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that he waded but the more out of his Depth; and that No. 531. he lost himself in the Thought, instead of finding an Saturday, End of it.

Nov. 8,

1712. If we consider the Idea which wise Men, by the Light of Reason, have framed of the Divine Being, it amounts to this: That he has in him all the. Perfection of a Spiritual Nature; And since we have no Notion of any kind of Spiritual Perfection but what we discover in our own Souls, we joyn Infinitude to each kind of these Perfections, and what is a Faculty in an Human Soul becomes an Attribute in God. We exist in Place and Time, the Divine Being fills the Immensity of Space with his Presence, and Inhabits Eternity. possessed of a little Power and a little Knowledge, the Divine Being is Almighty and Omniscient. In short, by adding Infinity to any kind of Perfection we enjoy, and by joyning all these different kinds of Perfections in one Being, we form our Idea of the great Sovereign of Nature,

Though every one who thinks must have made this Observation, I shall produce Mr. Lock's Authority to the same purpose, out of his Essay on Human Understanding,

If we examine the Idea we have of the incomprehensible supreme Being, we shall find, that we come by it the same Way, and that the Complex Ideas we have both of God, and separate Spirits, are made up of the simple Ideas we receive from Reflectionv. g. having from what we experiment in our selves, got

the Ideas of Existence and Duration of Knowledge and Power; of Pleasure and Happiness, and of several other Qualities and Powers, which it is better to have, than to be without: When we would frame an Idea the most suitable we can to the supreme Being, we enlarge every one of these with our Idea of Infinity, and so putting them together, make our complex Idea of God.'

It is not impossible that there may be many kinds of Spiritual Perfection, besides those which are lodged in an human Soul; but it is impossible that we should have Ideas of any kinds of Perfection, except those of which we have some small Rays and short imperfect Strokes in our selves. It would be therefore a very high Presump

No. 531.
Saturday
Nov. 8,
1712.

tion to determine whether the Supream Being has not many more Attributes than those which enter into our Conceptions of him. This is certain, that if there be any kind of Spiritual Perfection which is not marked out in an human Soul, it belongs in its Fulness, to the Divine Nature,

Several eminent Philosophers have imagined that the Soul, in her separate State, may have new Faculties springing up in her, which she is not capable of exerting during her present Union with the Body, and whether these Faculties may not correspond with other attributes in the Divine Nature, and open to us hereafter new Matter of Wonder and Adoration, we are altogether ignorant. This, as I have said before, we ought to acquiesce in, that the Sovereign Being, the great Author of Nature, has in him all possible Perfection, as well in Kind as in Degree: to speak according to our Methods of conceiving I shall only add under this Head, that when we have raised our Notion of this Infinite Being as high as it is possible for the Mind of Man to go, it will fail infinitely short of what He really is. There is no end of his Greatness: The most exalted Creature he has made is only capable of adoring it, none but himself can comprehend it.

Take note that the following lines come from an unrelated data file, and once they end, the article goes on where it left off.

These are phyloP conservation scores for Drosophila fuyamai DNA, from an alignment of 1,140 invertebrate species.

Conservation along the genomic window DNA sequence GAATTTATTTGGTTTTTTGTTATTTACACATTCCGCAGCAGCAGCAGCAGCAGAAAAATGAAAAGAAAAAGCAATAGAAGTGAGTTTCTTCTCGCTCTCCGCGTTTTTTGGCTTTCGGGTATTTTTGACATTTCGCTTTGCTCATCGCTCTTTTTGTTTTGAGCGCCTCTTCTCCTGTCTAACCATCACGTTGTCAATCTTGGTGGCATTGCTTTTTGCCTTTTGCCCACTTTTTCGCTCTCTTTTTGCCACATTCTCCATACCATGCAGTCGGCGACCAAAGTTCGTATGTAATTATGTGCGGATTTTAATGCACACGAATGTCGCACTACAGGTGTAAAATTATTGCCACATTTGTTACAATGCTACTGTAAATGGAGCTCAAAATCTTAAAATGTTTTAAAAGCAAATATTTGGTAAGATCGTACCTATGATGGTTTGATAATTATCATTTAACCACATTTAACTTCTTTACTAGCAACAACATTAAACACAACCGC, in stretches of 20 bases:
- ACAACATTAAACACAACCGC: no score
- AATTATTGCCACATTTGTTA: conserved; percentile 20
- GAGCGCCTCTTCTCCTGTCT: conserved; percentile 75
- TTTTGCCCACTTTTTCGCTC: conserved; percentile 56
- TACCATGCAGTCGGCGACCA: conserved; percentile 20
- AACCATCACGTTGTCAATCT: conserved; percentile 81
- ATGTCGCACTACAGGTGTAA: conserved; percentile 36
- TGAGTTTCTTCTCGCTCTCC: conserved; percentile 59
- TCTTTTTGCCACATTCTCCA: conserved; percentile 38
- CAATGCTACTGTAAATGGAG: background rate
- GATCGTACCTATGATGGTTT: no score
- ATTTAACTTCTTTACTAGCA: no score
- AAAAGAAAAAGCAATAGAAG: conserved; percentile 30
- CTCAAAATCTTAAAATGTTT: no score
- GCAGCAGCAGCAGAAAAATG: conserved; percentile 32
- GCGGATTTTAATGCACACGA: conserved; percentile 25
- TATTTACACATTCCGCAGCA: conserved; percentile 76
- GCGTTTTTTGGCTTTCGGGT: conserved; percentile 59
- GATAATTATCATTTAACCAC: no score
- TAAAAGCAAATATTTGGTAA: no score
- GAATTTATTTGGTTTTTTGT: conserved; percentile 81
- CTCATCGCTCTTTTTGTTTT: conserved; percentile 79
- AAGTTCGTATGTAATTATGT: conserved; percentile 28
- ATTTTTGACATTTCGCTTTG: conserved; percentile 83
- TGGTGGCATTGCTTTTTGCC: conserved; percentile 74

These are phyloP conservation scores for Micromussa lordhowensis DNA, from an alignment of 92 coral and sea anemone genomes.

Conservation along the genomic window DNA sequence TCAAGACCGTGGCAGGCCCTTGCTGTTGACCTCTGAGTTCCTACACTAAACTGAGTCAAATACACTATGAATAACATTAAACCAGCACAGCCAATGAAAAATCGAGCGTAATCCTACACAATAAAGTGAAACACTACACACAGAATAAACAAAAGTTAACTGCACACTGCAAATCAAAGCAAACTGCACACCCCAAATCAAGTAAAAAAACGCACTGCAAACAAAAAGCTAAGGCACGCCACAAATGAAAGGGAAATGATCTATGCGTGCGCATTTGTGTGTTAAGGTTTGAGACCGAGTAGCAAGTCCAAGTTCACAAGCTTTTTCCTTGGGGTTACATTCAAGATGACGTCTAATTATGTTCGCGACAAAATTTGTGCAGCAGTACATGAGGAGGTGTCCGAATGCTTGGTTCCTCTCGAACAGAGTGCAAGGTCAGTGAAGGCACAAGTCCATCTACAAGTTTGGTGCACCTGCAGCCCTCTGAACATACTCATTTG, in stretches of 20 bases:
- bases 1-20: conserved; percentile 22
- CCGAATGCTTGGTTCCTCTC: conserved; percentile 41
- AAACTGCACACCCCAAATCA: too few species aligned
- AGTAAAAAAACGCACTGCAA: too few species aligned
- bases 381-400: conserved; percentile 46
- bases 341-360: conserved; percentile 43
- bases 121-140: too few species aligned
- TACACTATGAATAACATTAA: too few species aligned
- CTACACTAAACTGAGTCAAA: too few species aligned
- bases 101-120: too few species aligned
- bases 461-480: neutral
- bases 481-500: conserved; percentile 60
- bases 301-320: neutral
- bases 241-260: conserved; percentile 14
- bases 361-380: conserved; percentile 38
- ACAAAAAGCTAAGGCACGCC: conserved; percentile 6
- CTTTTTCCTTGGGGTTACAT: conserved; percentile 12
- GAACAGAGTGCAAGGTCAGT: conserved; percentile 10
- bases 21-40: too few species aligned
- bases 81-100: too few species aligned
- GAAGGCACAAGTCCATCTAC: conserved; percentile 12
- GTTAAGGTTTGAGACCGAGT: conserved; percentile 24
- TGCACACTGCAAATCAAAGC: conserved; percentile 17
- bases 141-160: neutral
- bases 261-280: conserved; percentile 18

The Advice of the Son of Sirach is very just and sublime in this Light By his word all things consist. We may speak much, and yet come shorts wherefore in sum, he is all. How shall we be able to magnifie hím ? for he is great above all his Works. The Lord is terrible and very great, and marvellous in his power. When you glorífíe the Lord exalt him as much as you can; for even yet will he far exceed. And when you exalt hím put forth all your Strength, and be not weary for you can never go far enough. Who hath seen him, that he might tell us ?

And who can magnifie him as he is? There are yet hid greater things than these be, for we have seen but a few of his Works,

I have here only considered the Supreme Being by the Light of Reason and Philosophy. If we would see him in all the Wonders of his Mercy, we must have Recourse

to

to Revelation, which represents him to us, not only as No. 531. infinitely Great and Glorious, but as infinitely Good and Saturday Just in his Dispensations towards Man. But as this is a Nov. 8,

1712. Theory which falls under every one's Consideration, though indeed it can never be sufficiently considered, I shall here only take notice of that habitual Worship and Veneration which we ought to pay to this Almighty Being. We should often refresh our Minds with the Thought of him, and annihilate our selves before him, in the Contemplation of our own Worthlessness and of his transcendent Excellency and Perfection. This would imprint in our Minds such a constant and uninterrupted Awe and Veneration as that which I am here recommending, and which is in reality a kind of incessant Prayer, and reasonable Humiliation of the Soul before him who made it.

This would effectually kill in us all the little Seeds of Pride, Vanity and Self-conceit